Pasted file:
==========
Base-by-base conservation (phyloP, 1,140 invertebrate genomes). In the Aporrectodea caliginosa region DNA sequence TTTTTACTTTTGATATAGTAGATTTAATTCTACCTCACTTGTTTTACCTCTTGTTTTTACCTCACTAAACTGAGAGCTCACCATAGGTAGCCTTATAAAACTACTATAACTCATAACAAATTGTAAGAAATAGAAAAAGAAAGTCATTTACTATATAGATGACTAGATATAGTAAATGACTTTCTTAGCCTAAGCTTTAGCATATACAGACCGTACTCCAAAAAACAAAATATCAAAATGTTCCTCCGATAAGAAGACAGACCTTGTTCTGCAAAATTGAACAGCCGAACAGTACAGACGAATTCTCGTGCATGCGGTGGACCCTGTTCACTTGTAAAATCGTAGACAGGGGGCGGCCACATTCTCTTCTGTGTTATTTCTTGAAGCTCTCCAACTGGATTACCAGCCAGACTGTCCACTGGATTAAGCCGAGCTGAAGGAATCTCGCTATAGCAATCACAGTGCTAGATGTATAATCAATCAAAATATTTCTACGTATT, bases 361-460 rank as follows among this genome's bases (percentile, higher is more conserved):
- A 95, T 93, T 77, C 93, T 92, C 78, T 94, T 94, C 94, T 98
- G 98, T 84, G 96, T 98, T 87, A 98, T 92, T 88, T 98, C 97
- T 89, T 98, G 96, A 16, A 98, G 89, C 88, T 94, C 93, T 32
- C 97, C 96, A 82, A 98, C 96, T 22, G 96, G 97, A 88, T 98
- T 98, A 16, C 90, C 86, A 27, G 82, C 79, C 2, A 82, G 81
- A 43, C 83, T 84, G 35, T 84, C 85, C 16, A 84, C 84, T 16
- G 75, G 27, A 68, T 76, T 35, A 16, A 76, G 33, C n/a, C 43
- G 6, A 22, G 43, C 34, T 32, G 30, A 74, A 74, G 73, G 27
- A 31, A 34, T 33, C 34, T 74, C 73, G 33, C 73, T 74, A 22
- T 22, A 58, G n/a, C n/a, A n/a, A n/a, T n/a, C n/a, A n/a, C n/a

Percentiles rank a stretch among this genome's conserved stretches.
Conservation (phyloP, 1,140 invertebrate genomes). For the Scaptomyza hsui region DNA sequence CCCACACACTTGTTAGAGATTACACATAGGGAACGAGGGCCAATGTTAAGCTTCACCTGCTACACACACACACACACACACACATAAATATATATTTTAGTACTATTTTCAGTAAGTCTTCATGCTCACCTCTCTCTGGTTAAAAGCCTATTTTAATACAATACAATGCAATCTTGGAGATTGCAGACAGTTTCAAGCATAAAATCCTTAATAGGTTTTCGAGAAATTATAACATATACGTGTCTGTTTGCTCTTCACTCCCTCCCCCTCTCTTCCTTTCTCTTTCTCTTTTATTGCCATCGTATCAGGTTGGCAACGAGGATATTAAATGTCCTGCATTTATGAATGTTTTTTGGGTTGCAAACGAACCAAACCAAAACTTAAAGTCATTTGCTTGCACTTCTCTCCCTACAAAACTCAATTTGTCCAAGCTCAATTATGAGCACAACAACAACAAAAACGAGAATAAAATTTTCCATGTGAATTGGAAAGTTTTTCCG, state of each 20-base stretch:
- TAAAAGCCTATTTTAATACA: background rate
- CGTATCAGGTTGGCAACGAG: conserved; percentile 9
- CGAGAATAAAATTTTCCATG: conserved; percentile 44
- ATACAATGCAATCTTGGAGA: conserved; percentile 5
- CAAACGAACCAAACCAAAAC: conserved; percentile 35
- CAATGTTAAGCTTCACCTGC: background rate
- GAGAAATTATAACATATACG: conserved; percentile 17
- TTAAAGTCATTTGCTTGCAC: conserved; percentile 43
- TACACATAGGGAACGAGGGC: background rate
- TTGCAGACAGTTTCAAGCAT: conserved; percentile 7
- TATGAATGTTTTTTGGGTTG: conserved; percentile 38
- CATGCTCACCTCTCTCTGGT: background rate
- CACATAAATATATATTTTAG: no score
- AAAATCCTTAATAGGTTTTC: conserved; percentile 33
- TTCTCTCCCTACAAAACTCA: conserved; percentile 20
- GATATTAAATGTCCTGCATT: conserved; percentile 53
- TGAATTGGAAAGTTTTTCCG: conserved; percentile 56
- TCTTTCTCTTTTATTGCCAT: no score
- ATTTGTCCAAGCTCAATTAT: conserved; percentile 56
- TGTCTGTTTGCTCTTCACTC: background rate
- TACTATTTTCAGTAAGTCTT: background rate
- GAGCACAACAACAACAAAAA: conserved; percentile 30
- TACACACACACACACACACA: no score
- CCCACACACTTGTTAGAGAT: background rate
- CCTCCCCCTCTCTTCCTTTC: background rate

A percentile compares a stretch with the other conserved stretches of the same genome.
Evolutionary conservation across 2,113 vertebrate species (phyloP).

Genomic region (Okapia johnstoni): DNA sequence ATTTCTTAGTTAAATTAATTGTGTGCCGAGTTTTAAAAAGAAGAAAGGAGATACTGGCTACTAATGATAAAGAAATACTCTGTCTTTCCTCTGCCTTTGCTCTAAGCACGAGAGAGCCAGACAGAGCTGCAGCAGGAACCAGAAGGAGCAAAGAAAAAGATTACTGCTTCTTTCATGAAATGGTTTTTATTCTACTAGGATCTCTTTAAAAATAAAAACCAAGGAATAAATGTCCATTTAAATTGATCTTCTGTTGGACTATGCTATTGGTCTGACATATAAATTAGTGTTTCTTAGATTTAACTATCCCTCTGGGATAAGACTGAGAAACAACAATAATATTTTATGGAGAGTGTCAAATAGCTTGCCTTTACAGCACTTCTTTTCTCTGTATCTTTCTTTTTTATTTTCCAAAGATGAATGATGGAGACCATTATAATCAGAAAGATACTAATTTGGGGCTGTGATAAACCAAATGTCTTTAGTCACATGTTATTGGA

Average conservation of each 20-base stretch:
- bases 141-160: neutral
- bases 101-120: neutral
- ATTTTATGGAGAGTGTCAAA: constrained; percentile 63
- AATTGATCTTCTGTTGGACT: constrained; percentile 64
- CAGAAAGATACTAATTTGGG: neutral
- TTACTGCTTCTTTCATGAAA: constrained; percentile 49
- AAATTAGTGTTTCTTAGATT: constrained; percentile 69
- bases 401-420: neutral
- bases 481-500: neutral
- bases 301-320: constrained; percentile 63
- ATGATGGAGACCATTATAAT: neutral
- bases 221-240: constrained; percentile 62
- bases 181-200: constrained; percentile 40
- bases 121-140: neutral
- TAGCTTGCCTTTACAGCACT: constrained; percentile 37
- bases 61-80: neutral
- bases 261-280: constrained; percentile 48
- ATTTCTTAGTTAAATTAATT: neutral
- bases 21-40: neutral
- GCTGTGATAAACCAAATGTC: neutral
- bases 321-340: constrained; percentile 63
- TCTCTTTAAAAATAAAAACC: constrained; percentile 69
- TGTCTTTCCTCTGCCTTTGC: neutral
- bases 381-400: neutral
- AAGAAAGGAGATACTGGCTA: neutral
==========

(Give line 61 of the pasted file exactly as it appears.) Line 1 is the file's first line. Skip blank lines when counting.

- bases 21-40: neutral